The statement is interesting because some of the countries are members of NATO and/or the EU, and some are not, yet they are determined to cooperate in the face of the Russian threat:
The Nordic countries face this situation with solidarity and closer cooperation. Nordic cooperation rests on shared values and a willingness to deal with the challenges together.
Given differences in organizational affiliation, we cooperate closely within the framework of NATO and the EU. We have a defensive base. We will strengthen stability in northern Europe, and deplore threats and use of military force.
Norway, Denmark and Iceland are members of NATO; Finland and Sweden are not. Denmark, Finland, and Sweden are members of the EU; Norway and Iceland are not.
The ministers said they had decided at the March 10th Nordic Defense ministerial meeting in Arvidsjaur to improve monitoring of sea and air, and share information to increase warning times and “reduce the risk of surprises and misunderstanding.”
They will also have joint military training operations and cross-border training. They will continue to exchange information and experience about cyber attacks. The countries are also exploring the possibility of having overflights of the Nordic countries called “Northern Flag.”
They also said they will begin capacity-building and reform in the defense sector in cooperation with the Baltic countries.
Revisions, modernization and simplification of the Nordic industrial agreement has been ongoing for some time. We have now signed the agreement, which is an important milestone. The agreement provides a framework for provisions on supply and special measures that are primarily relevant as preparations before and in severe emergencies and war, provisions for certain simplifications and adjustments of industrial cooperation and provisions for possible simplifications within trade defense between the parties.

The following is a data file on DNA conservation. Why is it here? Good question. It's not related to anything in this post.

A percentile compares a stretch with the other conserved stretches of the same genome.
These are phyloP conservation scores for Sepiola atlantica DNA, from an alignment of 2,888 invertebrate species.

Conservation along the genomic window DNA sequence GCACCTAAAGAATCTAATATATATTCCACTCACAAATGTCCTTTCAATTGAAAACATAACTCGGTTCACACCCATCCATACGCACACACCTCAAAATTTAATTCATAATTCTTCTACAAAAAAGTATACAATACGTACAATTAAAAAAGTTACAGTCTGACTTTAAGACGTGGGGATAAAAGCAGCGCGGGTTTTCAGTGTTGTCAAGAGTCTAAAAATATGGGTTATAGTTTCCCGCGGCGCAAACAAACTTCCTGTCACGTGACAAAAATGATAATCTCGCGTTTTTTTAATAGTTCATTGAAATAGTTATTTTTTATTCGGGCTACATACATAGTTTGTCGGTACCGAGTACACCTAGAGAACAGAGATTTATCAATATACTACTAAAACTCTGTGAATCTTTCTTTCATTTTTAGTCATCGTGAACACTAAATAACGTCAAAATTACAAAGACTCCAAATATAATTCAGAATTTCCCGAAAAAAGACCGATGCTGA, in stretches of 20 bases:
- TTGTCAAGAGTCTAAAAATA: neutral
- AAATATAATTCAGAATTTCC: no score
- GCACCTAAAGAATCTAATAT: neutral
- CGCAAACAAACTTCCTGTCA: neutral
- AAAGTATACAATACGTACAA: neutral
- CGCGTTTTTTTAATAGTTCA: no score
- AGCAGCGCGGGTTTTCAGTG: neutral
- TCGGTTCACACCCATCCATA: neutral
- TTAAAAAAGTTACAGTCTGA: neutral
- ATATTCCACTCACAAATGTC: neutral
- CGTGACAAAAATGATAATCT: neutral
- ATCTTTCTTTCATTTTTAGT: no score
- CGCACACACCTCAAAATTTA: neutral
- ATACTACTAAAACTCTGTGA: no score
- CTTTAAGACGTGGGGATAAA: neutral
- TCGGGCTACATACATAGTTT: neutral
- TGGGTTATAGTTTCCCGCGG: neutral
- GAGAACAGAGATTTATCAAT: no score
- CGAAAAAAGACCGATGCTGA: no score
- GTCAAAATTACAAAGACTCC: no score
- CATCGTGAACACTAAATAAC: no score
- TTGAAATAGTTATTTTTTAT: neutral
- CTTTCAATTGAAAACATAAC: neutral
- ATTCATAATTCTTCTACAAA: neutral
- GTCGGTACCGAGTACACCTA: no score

In addition to the Nordic defense cooperation we strengthen the national capacity to handle incidents and threats in the respective countries through bilateral cooperation. Bilateral cooperation complements and reinforces the Nordic cooperation as a whole and security in our part of the world.
As we reported, the Nordic countries have dealt with a number of provocations in recent months, from a foreign submarine, believed to be Russian, which violated Swedish waters to numerous incidents where Russian planes have buzzed right next to the air space of European countries. In December, a Norwegian fighter plane nearly collided mid-air with a Russian MiG.
— Catherine A. Fitzpatrick
The Wall Street Journal reports that Russian troops are holding military drills in the breakaway region of Transdniestria, a region of Moldova sandwiched between Ukraine and the River Dniester. The region was occupied by Russian troops, who were supposed to serve as peacekeepers, after a post-Soviet civil war. But Russian troops were supposed to redeploy more than a decade ago — and they haven’t.